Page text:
I see what you mean with the russian dance rhythms / folk elements. I also was thinking of that. In the end i wanted to try out to combine a lord of the rings sound with russian elements and some atonal harmonies as you could find it in an alien movie - this was the result. Maybe that explains that the piece is hard to be categorized.
Again: Thanks so much for your support. I always love and loved your reviews because i do know ver well that you are listening very carefully and have a lot of listening experience. For me as someone who composes since about 3.5 years this feedback always helped me a lot to show me that i am on the right way. There is stil so much to learn and to improve. But thats something i never want to stop trying to do :)
All the best for you and thanks a lot for leaving your thoughts here,
I'm a bit late to the review party on this one. You have a ridiculous library of sounds, Step. Ridiculous. I'm so goddamn jealous. I don't know where you get the drive to work tirelessly on all the nuances that go into arranging and mixing.
There are so many subtle things happening within this arrangement I don't even know where to begin. I've said this time and time again, but your orchestration is phenomenal. You have a fantastic ability to break an orchestra away from tutti which I just don't understand at this point in my orchestration education.
The way you've incorporated the 8-bit into an orchestral setting is a pleasure to witness. I've never heard it done before, and I don't think I'll ever hear it done better than this. Bravo to you.
Oh geez, wow. What a review. I don't know where to start! Thanks for the huge boost in self-confidence!
Honestly, I don't know what tips/pointers I can give about the balancing of the orchestra. Thinking back, a lot of the stuff I do while composing is almost done subconsciously. Sometimes I finish a section of a song and think to myself "how the hell did I do this". I guess all I can say is keep on practising and racking up experience until all the tweaking you do on the orchestration becomes natural. I don't have any formal education on orchestration so I just try and judge by what my ear thinks haha.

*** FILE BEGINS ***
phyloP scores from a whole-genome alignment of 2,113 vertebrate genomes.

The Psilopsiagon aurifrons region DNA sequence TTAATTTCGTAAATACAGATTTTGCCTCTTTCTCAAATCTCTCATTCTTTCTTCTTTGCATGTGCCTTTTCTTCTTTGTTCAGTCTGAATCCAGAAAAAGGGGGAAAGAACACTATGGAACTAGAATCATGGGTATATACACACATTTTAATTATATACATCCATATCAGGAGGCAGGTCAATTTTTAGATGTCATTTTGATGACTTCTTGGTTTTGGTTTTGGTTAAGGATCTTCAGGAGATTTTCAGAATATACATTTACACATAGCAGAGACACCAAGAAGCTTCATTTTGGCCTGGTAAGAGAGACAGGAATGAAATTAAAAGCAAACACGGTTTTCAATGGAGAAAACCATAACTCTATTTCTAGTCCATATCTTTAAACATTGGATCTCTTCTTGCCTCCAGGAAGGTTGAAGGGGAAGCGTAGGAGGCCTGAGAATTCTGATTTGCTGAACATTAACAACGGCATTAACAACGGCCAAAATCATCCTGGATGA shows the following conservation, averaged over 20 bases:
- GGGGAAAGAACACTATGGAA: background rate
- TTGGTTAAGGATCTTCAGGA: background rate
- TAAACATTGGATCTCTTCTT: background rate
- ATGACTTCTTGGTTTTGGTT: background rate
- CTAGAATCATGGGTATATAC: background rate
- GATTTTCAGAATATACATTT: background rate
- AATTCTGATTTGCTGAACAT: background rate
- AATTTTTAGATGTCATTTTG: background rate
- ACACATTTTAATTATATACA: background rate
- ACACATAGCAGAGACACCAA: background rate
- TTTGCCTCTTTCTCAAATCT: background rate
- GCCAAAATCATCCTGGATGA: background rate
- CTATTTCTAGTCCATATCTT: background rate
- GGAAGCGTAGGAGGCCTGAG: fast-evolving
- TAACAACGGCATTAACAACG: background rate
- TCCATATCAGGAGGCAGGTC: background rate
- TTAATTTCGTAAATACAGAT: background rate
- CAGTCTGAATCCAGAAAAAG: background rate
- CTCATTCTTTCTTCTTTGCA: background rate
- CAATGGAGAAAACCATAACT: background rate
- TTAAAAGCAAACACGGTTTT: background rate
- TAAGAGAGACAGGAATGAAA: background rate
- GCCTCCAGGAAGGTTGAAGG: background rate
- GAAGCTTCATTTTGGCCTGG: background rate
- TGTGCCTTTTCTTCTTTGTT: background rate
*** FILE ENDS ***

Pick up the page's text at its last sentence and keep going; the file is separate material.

That last comment really got to me. I really appreciate that. I'm sure there are plenty of excellent chiptune/orchestral hybrids out there though! (in fact, I was semi-inspired by this one, even though it's not quite as chiptuney as my arrangement: https://youtu.be/5tSTEa3G9Ng?t=9971).
Anyway, thank you very very much for the review!
What is the decision that goes into not giving a name to a work of art? This is lovely and evokes a feeling of uneasiness in me, but why don't you give a name to your work? I see this with a lot of art on newgrounds, where someone will post something called "Untitled_54" or something, or in this case "543368". I suppose if that's the name, that's the name. But a title for any work of art, music, literature, etc. gives you a piece of the artist.
I suppose if your goal is to make the meaning of this piece completely up to the viewer, then you've succeeded, but art is a piece of the artist. Your interpretation is more valuable than mine.
Either way, great work.
Thanks, with the whole naming thing you are correct, I like to let others see the characters as anything they might think of it as
Thank you :)
The first thing that came to mind when I saw the thumbnail of this picture was King Crimson's In the Court of the Crimson King inner cover (Not the album cover). If you don't know what I'm talking about, look it up. I really enjoy the sharp non-detailed texture on non-flesh objects, but then the powerful emphasis on flesh (Hands, face, etc.) That met with the dollar-bill style background texture earns you an eight, buddy. Good job.
4/5 - 8/10